Edward George Thomas as born in the city of Toronto in October 2, 1853, and was therefore in his thirty-seventh year, the prime of his manhood. His parents, [John Morgan Thomas and Mary Lewis], were natives of England and came to Canada in 1832. At sixteen years of age Mr. Thomas entered the Military School, 20 regiment and graduated in due time. He learned the trade of organ building in the establishment of Thorton & Green, Hamilton and was at one time manager of the Canadian Organ and Piano company, Toronto. In 1875 he removed to Woodstock and founded the establishment which has borne his name ever since, the Thomas Organ factory. By diligence, energy and ability he made his business grow from year to year and the splendid building which is so conspicious to visitors to Woodstock arriving by the C.P.R. is today a monument to his efforts. 

Besides which his industry has contributed to the prosperity of Woodstock, Mr. Thomas has always taken an active and intelligent interest in the town's advancement. He served in the Town Council on two different occasions, as councillor in '81 and 3rd Deputy in '86. He was a prominent member of the Oddfellows and the Freemasons and occupied positions of honor and trust in both. He was also a member of the A.O.U.W., and the Order of Chosen Friends. 

His name deserves to be kindly remembered in connection with different town bands. The Thomas Organ Co.'s band, which has since become the Watters band, was the result of his efforts in this direction. He was a member of the Church of England and a Liberal in politics. Personally he was genial, generous, large hearted. He was a good man and a useful citizen and his death creates a gap to Woodstock life that will be hard to fill.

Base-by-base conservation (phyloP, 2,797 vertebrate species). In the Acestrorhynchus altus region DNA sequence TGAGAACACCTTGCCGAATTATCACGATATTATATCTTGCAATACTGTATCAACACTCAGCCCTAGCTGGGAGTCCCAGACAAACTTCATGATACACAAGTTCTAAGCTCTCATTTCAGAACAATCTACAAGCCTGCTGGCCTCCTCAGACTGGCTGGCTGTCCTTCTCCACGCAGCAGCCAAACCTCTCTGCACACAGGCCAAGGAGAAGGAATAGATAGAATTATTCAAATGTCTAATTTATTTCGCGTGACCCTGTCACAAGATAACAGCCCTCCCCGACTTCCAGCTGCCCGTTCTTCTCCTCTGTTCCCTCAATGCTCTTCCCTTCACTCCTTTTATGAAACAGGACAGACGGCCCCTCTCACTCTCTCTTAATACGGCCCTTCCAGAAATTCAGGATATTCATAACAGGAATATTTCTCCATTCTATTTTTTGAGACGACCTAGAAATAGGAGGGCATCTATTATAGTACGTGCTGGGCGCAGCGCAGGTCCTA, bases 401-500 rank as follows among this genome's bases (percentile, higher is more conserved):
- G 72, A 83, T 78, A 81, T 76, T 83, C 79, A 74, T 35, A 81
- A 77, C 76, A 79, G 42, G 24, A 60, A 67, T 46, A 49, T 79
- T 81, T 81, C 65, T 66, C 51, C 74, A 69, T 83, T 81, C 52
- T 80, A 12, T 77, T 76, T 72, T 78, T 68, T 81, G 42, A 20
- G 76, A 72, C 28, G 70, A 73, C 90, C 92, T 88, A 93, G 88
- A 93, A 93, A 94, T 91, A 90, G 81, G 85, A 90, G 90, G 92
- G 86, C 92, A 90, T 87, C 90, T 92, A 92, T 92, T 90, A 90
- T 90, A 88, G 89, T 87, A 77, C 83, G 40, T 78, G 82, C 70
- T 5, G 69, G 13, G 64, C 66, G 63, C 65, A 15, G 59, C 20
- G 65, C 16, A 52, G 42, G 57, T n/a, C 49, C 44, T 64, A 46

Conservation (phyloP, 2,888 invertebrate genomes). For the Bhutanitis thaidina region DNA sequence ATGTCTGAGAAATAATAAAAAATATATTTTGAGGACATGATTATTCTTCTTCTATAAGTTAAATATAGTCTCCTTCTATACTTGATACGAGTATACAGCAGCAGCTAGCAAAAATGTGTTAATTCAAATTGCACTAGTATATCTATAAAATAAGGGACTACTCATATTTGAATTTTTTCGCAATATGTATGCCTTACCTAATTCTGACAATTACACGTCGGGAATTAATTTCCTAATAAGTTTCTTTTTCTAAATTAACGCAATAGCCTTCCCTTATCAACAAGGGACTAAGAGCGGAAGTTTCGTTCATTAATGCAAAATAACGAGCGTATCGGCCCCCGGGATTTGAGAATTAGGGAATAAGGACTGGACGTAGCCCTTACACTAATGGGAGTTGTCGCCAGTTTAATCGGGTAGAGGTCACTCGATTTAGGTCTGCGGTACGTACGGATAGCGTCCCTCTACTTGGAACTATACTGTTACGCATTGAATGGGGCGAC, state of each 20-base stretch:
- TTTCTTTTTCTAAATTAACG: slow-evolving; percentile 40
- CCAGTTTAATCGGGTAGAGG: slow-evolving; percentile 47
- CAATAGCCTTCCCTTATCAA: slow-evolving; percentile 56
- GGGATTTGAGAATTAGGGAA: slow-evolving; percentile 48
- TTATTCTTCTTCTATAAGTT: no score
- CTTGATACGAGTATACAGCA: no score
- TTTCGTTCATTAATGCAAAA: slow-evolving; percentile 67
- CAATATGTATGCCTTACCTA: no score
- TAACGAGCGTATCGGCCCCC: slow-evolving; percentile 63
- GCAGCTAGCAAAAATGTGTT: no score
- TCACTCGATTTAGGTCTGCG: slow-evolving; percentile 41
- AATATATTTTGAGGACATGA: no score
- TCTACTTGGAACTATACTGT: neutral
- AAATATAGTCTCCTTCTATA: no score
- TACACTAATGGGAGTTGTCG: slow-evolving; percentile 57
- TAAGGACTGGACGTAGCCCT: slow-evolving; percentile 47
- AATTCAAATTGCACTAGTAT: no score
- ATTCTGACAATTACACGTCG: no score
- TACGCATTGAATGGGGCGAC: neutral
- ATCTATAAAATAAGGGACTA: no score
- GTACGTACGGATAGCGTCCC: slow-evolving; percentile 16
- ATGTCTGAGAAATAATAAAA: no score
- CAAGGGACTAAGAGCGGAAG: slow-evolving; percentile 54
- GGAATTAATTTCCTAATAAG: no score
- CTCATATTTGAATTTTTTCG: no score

He was married in 1872 to Miss Margaret Campbell, daughter of the late Wm. Campbell of Hamilton, who has the sincere sympathy of the people of Woodstock in the great sorrow that has come upon her. His children are two sons and two daughters.

Mr. Thomas's awfully sudden death is a startling shock to the community. It has cast a gloom over the town this afternoon which overshadows all other topics.  It will be keenly and widely deplored, not only as an irreparable loss to his family and friends, but to Woodstock and the country generally.

A freemason (mason) is a member of an international fraternal and charitable organization pledged to mutual assistance and brotherly love.
     
 

Funeral of Mr. Thomas
The funeral of Mr. E. G. Thomas this afternoon was a large and imposing one. It was under the direction of the Oddfellows, of which he was an old and prominent member. The procession left the house shortly after 2 o'clock. The two bands united, took the lead, followed by canton Woodstock, No. 15 in full uniform, to the number of thirty.  Next came Woodstock and Olive Branch Lodges, about a hundred strong, in full regalia, and bearing the usual sprig of green. The rear was brought up by the employees of the organ factory and the Fire brigade, all four bodies of men looking extremely well. 

As the cortege wended its way slowly to the church, the band played that mournful dirge, the Dead March. The procession of men and carriages extended from Dundas almost to the house. The sidewalks were crowded with people, the blinds in most places of business drawn and the upper windows crowded with onlookers. At New St. Paul's a short and impressive service was conducted by the Rector, after which the body of the deceased was viewed by hoards of sorrowing friends. At the grave the beautiful service of the Order of Oddfellows was rendered, an unusually large crowd going the whole distance to the cemetery to see a good citizen and worthy brother laid away.

A peculiar incident of the funeral was that as the head of the cortege reached Dundas Street it met another funeral procession, that of the late Mr. Rutherford of E. Oxford. Young Mr. Rutherford was also buried this afternoon, the funeral overtaking the first on Dundas St.

The pall bearers for Mr. Thomas were: brothers Jas. Sutherland, M.P., John Morrison, F. B. Schofield, Walrond, McLurg, Geo. Clarkson, John Mitchell and Mr. Milbury.

 
     
     

 

Bauman & Dreisbach